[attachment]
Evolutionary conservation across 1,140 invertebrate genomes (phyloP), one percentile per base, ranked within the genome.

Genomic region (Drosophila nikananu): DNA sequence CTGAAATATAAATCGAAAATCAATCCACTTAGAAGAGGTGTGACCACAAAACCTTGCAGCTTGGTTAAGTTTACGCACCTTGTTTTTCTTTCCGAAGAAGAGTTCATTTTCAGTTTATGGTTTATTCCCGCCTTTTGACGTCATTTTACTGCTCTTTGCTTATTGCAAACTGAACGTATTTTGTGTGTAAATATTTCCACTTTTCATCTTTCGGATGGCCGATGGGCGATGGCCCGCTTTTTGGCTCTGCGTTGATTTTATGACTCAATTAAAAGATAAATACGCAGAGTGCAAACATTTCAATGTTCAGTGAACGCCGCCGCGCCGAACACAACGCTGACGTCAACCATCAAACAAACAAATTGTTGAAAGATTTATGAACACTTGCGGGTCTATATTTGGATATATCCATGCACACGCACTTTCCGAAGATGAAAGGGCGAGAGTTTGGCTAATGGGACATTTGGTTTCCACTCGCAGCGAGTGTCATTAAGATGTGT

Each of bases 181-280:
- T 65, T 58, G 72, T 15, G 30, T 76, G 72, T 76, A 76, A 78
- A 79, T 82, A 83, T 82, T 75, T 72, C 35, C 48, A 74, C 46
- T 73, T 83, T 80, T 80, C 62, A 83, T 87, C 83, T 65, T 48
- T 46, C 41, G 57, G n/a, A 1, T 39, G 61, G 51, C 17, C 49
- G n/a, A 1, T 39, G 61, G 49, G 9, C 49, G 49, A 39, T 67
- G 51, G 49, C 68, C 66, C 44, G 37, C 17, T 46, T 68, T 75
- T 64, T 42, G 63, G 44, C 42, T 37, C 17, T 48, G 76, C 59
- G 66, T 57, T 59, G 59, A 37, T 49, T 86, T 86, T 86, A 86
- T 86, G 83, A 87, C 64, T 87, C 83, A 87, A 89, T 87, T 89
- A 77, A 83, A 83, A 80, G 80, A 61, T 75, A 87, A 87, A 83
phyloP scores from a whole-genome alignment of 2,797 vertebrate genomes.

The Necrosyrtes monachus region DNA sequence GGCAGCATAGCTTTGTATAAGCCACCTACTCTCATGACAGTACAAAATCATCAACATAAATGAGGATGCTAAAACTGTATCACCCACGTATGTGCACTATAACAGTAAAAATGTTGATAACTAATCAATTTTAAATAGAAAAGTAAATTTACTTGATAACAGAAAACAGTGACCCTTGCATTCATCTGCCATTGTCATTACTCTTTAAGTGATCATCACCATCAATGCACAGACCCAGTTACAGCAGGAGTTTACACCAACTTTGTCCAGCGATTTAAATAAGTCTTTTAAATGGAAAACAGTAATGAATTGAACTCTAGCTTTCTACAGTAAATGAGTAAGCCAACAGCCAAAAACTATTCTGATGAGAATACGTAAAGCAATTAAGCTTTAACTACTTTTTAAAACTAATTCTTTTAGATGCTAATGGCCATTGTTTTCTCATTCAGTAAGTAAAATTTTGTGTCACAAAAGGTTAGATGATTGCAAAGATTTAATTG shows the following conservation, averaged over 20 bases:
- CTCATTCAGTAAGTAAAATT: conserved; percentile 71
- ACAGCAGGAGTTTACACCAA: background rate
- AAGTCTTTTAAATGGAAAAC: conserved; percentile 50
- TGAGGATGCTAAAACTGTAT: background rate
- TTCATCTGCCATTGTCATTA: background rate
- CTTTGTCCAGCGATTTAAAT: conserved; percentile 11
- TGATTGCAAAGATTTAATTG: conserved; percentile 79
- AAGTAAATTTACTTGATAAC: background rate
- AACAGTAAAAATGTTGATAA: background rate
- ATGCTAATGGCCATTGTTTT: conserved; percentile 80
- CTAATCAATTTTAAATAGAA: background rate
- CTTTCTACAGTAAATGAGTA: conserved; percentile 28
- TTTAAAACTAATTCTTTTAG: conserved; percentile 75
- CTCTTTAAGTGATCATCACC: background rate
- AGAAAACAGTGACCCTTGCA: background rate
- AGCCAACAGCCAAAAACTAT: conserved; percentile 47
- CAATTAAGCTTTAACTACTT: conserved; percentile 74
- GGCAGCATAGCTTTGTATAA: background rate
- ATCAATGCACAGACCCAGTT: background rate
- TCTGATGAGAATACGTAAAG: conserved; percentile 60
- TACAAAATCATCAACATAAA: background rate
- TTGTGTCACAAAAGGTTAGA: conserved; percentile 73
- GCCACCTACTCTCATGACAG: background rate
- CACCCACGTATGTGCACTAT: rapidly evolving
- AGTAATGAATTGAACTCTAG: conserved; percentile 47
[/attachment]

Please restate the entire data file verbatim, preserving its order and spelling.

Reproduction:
Evolutionary conservation across 1,140 invertebrate genomes (phyloP), one percentile per base, ranked within the genome.

Genomic region (Drosophila nikananu): DNA sequence CTGAAATATAAATCGAAAATCAATCCACTTAGAAGAGGTGTGACCACAAAACCTTGCAGCTTGGTTAAGTTTACGCACCTTGTTTTTCTTTCCGAAGAAGAGTTCATTTTCAGTTTATGGTTTATTCCCGCCTTTTGACGTCATTTTACTGCTCTTTGCTTATTGCAAACTGAACGTATTTTGTGTGTAAATATTTCCACTTTTCATCTTTCGGATGGCCGATGGGCGATGGCCCGCTTTTTGGCTCTGCGTTGATTTTATGACTCAATTAAAAGATAAATACGCAGAGTGCAAACATTTCAATGTTCAGTGAACGCCGCCGCGCCGAACACAACGCTGACGTCAACCATCAAACAAACAAATTGTTGAAAGATTTATGAACACTTGCGGGTCTATATTTGGATATATCCATGCACACGCACTTTCCGAAGATGAAAGGGCGAGAGTTTGGCTAATGGGACATTTGGTTTCCACTCGCAGCGAGTGTCATTAAGATGTGT

Each of bases 181-280:
- T 65, T 58, G 72, T 15, G 30, T 76, G 72, T 76, A 76, A 78
- A 79, T 82, A 83, T 82, T 75, T 72, C 35, C 48, A 74, C 46
- T 73, T 83, T 80, T 80, C 62, A 83, T 87, C 83, T 65, T 48
- T 46, C 41, G 57, G n/a, A 1, T 39, G 61, G 51, C 17, C 49
- G n/a, A 1, T 39, G 61, G 49, G 9, C 49, G 49, A 39, T 67
- G 51, G 49, C 68, C 66, C 44, G 37, C 17, T 46, T 68, T 75
- T 64, T 42, G 63, G 44, C 42, T 37, C 17, T 48, G 76, C 59
- G 66, T 57, T 59, G 59, A 37, T 49, T 86, T 86, T 86, A 86
- T 86, G 83, A 87, C 64, T 87, C 83, A 87, A 89, T 87, T 89
- A 77, A 83, A 83, A 80, G 80, A 61, T 75, A 87, A 87, A 83
phyloP scores from a whole-genome alignment of 2,797 vertebrate genomes.

The Necrosyrtes monachus region DNA sequence GGCAGCATAGCTTTGTATAAGCCACCTACTCTCATGACAGTACAAAATCATCAACATAAATGAGGATGCTAAAACTGTATCACCCACGTATGTGCACTATAACAGTAAAAATGTTGATAACTAATCAATTTTAAATAGAAAAGTAAATTTACTTGATAACAGAAAACAGTGACCCTTGCATTCATCTGCCATTGTCATTACTCTTTAAGTGATCATCACCATCAATGCACAGACCCAGTTACAGCAGGAGTTTACACCAACTTTGTCCAGCGATTTAAATAAGTCTTTTAAATGGAAAACAGTAATGAATTGAACTCTAGCTTTCTACAGTAAATGAGTAAGCCAACAGCCAAAAACTATTCTGATGAGAATACGTAAAGCAATTAAGCTTTAACTACTTTTTAAAACTAATTCTTTTAGATGCTAATGGCCATTGTTTTCTCATTCAGTAAGTAAAATTTTGTGTCACAAAAGGTTAGATGATTGCAAAGATTTAATTG shows the following conservation, averaged over 20 bases:
- CTCATTCAGTAAGTAAAATT: conserved; percentile 71
- ACAGCAGGAGTTTACACCAA: background rate
- AAGTCTTTTAAATGGAAAAC: conserved; percentile 50
- TGAGGATGCTAAAACTGTAT: background rate
- TTCATCTGCCATTGTCATTA: background rate
- CTTTGTCCAGCGATTTAAAT: conserved; percentile 11
- TGATTGCAAAGATTTAATTG: conserved; percentile 79
- AAGTAAATTTACTTGATAAC: background rate
- AACAGTAAAAATGTTGATAA: background rate
- ATGCTAATGGCCATTGTTTT: conserved; percentile 80
- CTAATCAATTTTAAATAGAA: background rate
- CTTTCTACAGTAAATGAGTA: conserved; percentile 28
- TTTAAAACTAATTCTTTTAG: conserved; percentile 75
- CTCTTTAAGTGATCATCACC: background rate
- AGAAAACAGTGACCCTTGCA: background rate
- AGCCAACAGCCAAAAACTAT: conserved; percentile 47
- CAATTAAGCTTTAACTACTT: conserved; percentile 74
- GGCAGCATAGCTTTGTATAA: background rate
- ATCAATGCACAGACCCAGTT: background rate
- TCTGATGAGAATACGTAAAG: conserved; percentile 60
- TACAAAATCATCAACATAAA: background rate
- TTGTGTCACAAAAGGTTAGA: conserved; percentile 73
- GCCACCTACTCTCATGACAG: background rate
- CACCCACGTATGTGCACTAT: rapidly evolving
- AGTAATGAATTGAACTCTAG: conserved; percentile 47